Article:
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The Morning Mix

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College Basketball Talk has Championship Week on lockdown. @RobDauster and @RaphielleJ are holding it down from their “home offices”, (See: couches), and @TroyMachir (Me) and @DanielJMartin_ will be in New York City covering the A-10 and Big East tournaments respectively. @CBTonNBC will have all the bases covered.

Let’s hit the links.
 
 
Read of the Day:
SB Nation has been rolling out a few long form essays recently, and their latest one profiles the death of Earl Badu, who famously scored the final points at Maryland’s Cole Field House. This is great stuff. Read it. (SB Nation)

Top Stories:
Late Night Snacks: Get caught up to speed with all the major happenings from Thursday. There were a lot of happenings.

Charlotte makes eight free throws in final 4.7 seconds, stuns Richmond in A-10 tourney: In arguably one of the most bizarre finishes to a college basketball game in recent memory, Charlotte when from being down three to up five in just under two seconds. In the game’s final 4.7 second, three technical fouls were given and 11 foul shots were taken by the same player.

WAC co-champions Louisiana Tech, Denver eliminated in quarterfinals: Upsets in mid-major conference tournaments have been all the “rage” this week and the top two teams in the WAC followed suit on Thursday.

Utah beats California in overtime, advances to Pac-12 semifinals: The Cal bears hurt their NCAA tournament seeding with a puzzling loss Utah. The Utes look like they are tending in the right direction under Larry Krystkowiak.

Fitting end to a disappointing season for the Baylor Bears:Thursday night was a perfect example of the frustrating conundrum that is this Baylor basketball team.

Russ Smith scores 28 to beat Villanova playing with a heavy heart: The Brooklyn-native mourned the passing of his high school coach on honoring him on Thursday with a 28-point performance against Villanova.

Thurday’s Bubble Winners: Iowa, Iowa State, Maryland and Tennessee helped their NCAA tournament hopes with a victory on Thursday.

Thursday’s Bubble Losers: Minnesota, Arizona State, and Villanova headline a deep pool of teams that did not help themselves to a win on Thursday.

VIDEO: Gus Johnson bellows as Brandon Paul beats Minnesota. Gophers dancing?: Illinois beat Minnesota on a Brandon paul buzzer-beater, and Gus Johnson was there to call the action.

Iowa State’s comeback win locks them into the NCAA tournament: The Cyclones all but locked up an at-large bid with their Big XII tournament win over Oklahoma on Thursday.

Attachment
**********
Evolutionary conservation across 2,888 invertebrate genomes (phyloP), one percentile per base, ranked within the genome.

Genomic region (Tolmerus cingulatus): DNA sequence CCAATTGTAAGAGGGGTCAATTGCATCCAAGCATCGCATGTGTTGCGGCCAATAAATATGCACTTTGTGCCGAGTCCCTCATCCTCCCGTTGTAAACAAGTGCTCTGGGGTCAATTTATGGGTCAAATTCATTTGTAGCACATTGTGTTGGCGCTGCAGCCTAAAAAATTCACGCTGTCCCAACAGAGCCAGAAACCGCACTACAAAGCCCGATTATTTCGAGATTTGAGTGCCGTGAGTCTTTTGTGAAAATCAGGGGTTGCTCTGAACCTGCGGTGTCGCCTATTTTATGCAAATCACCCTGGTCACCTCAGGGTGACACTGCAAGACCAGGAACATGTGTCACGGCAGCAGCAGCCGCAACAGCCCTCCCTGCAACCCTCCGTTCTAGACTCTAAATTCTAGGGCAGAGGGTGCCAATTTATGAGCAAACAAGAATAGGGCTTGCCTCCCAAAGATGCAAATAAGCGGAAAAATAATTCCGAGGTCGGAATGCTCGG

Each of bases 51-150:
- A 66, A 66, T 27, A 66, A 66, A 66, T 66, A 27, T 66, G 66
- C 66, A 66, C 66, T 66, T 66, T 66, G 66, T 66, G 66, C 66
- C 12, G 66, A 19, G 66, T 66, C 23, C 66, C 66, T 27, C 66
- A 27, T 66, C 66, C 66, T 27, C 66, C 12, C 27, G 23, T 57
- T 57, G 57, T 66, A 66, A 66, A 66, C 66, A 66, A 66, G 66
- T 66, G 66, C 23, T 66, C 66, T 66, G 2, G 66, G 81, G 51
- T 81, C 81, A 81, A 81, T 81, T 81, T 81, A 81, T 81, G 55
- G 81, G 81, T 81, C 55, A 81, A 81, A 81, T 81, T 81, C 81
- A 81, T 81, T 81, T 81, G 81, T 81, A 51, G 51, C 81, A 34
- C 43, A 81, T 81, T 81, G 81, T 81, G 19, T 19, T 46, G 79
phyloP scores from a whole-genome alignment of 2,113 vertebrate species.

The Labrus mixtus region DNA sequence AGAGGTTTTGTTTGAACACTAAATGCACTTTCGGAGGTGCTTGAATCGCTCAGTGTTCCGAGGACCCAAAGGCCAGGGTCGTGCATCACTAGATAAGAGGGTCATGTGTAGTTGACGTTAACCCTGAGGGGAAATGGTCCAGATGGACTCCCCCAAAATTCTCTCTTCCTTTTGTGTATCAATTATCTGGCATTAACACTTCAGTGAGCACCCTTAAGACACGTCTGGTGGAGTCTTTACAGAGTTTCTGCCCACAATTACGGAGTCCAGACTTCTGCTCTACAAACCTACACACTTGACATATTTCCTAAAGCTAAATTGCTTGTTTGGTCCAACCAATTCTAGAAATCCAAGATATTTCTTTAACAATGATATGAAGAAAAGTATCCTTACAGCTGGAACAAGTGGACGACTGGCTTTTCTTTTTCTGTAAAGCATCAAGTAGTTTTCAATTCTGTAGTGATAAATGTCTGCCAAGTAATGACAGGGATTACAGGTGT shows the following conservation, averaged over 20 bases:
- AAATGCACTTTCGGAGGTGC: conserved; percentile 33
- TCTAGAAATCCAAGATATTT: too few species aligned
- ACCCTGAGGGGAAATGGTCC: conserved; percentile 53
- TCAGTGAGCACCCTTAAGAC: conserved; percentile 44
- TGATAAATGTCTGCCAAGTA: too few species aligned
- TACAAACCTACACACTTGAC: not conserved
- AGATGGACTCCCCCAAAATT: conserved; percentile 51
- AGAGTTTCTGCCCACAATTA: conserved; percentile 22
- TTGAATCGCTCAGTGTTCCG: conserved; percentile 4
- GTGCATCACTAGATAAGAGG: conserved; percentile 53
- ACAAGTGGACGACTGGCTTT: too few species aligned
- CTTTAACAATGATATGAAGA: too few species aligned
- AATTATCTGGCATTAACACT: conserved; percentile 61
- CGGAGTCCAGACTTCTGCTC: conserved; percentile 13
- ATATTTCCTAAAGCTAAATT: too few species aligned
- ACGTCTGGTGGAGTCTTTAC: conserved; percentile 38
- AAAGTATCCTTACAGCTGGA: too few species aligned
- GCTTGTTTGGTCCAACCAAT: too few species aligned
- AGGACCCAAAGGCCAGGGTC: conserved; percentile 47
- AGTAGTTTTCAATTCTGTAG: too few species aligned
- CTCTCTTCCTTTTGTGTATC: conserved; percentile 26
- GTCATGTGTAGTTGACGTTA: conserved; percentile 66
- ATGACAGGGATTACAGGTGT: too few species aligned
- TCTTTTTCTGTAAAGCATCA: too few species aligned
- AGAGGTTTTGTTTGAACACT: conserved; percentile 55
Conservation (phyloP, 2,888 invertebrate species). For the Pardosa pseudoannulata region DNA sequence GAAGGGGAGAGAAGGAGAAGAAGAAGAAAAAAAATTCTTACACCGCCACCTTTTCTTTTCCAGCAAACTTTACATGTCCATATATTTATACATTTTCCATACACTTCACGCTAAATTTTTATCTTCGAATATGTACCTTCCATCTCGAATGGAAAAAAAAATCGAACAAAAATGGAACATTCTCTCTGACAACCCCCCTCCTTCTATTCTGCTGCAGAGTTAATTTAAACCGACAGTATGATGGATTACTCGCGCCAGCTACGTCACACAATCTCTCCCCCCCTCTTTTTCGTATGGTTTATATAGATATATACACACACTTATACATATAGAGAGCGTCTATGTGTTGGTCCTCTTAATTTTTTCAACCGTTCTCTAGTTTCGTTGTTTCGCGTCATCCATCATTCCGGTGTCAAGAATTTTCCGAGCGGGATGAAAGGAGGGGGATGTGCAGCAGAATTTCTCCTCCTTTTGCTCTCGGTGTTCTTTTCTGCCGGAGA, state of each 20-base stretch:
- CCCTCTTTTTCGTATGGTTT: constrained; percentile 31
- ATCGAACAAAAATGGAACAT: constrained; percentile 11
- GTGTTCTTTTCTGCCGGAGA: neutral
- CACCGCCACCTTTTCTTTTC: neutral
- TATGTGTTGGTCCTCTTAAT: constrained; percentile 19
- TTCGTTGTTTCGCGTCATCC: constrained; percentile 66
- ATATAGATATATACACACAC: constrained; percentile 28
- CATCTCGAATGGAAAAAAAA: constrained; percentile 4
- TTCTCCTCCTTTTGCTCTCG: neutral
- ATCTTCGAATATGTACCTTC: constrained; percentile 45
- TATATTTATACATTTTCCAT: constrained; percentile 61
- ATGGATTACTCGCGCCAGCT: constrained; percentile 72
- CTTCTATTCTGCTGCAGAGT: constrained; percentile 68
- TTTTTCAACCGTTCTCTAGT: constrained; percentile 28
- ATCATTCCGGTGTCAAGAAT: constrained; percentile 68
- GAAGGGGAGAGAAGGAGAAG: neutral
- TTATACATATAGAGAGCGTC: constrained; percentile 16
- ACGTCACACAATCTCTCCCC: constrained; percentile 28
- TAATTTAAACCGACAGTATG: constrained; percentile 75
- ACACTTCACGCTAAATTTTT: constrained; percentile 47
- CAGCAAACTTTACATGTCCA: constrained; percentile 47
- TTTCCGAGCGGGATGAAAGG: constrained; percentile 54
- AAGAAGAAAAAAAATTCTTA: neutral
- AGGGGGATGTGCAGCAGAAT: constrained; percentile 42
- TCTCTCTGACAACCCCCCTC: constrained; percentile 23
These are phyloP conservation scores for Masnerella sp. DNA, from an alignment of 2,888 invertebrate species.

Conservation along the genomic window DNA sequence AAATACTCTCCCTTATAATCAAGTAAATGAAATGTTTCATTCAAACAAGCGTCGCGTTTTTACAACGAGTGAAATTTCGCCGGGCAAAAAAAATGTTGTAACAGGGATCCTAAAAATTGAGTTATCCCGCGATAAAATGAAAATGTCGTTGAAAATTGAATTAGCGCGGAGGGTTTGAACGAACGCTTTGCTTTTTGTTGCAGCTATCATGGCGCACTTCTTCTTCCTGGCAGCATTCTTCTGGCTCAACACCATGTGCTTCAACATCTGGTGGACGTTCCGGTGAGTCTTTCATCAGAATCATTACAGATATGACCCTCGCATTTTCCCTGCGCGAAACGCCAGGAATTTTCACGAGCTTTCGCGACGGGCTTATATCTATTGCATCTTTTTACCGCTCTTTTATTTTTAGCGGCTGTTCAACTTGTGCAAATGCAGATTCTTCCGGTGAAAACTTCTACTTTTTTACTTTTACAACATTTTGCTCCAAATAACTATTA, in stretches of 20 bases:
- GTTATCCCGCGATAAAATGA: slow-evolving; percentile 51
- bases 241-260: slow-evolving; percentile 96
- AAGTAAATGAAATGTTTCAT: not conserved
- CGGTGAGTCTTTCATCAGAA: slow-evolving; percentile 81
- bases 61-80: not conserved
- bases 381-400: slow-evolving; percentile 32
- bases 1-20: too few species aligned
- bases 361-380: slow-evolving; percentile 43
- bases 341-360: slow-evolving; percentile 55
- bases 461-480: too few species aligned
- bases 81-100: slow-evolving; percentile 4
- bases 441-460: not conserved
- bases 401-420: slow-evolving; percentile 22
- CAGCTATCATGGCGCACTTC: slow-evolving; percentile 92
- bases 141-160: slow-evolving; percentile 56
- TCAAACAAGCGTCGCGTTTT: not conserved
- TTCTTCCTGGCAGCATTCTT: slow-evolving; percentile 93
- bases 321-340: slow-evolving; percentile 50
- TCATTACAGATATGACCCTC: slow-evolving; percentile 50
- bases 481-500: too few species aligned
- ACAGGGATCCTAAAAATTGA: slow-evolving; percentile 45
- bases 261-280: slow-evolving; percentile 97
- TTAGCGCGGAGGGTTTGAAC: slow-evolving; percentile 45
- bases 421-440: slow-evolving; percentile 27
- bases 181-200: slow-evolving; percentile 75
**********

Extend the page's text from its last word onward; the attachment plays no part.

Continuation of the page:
Syracuse appears to have cured their offensive woes: For the second straight day, the Orange got into a rhythm offensively, opening up a 40-27 lead at the half and hanging on down the stretch to defeat Pittsburgh 62-59.

This crop of 16-seeds won’t be the one that beats a 1-seed: With no real dominant team this season, the thought was that this could finally be the year that a No. 16-seed defeats a No. 1-seed. But if you look at the potential No. 16-seeds, you’ll realize that this just isn’t going to happen.

Chaos rules in Norfolk as top four seeds bounced from MEAC tournament: All four top-seeds fell in the quarterfinals of the MEAC tournament in Norfolk, VA. We examine the chaos.
 
 
Observations & Insight:
– A strong multifaceted article covering realignment and the race for revenue among collegiate athletics. (Greensboro News-Record)

– Utah State’s season was filled with heartbreak and horrible luck. It came to a close on Thursday as the Aggies fell in the WAC quarterfinals. (Salt Lake Tribune)

– Will Leitch provides his thoughts on Oregon State head coach Craig Robinson and the idea of a trendy Bucknell upset pick in the NCAA tournament. (Sports on Earth)

– Gus Johnson misses college basketball, and you know what? College basketball misses Gus. (USA Today)
 
 
Coaching Carousel:
– Mike Gillian has spent the last decade at Longwood and saw the Lancers make the switch to Division I. He resigned yesterday, amassing an overall record of 93-214 (Eye on College Basketball)

– Billy Taylor will not return as head coach to Ball State next season. (Eye on College Basketball)

– Marist head coach Chuck Martin has been “relieved of his duties” following a 10-win season. (Sporting News)

– Mark Phillips has been dismissed as head coach of the Drake Bulldogs. (GoDrakeBulldogs.com)

– Loyola (Md.) head coach Jimmy Patsos has been linked to the vacancy at Siena, but the colorful Greyhounds coach said that he has not been contacted by the university. (Baltimore Sun)
 
 
Picture of the Day:
Former-President Bill Clinton visited the Louisville locker room following the Cardinals’ victory over Villanova. I’m speechless. (College Basketball Talk)

source:
 
 
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No. 9 North Carolina beats Syracuse for Roy Williams’ 800th win

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On Monday night, Roy Williams became the ninth men’s Division I college basketball coach to reach 800 wins.

The only man that has ever done it faster is Adolph Rupp, who needed all of 976 games to get to 800 wins.

Williams, after a 85-68 win over Syracuse in the Dean Dome on Monday, has a career record of 800-212, and only Mike Krzyzewski, Jim Boeheim, Bobby Knight, Dean Smith, Jim Calhoun, Rupp, Eddie Sutton and Bob Huggins have more.

So while the 20 points that Isaiah Hicks scored tonight matter, as does the 19 posted by Justin Jackson and the double-double from Kennedy Meeks, this night was about Williams and this milestone in his career.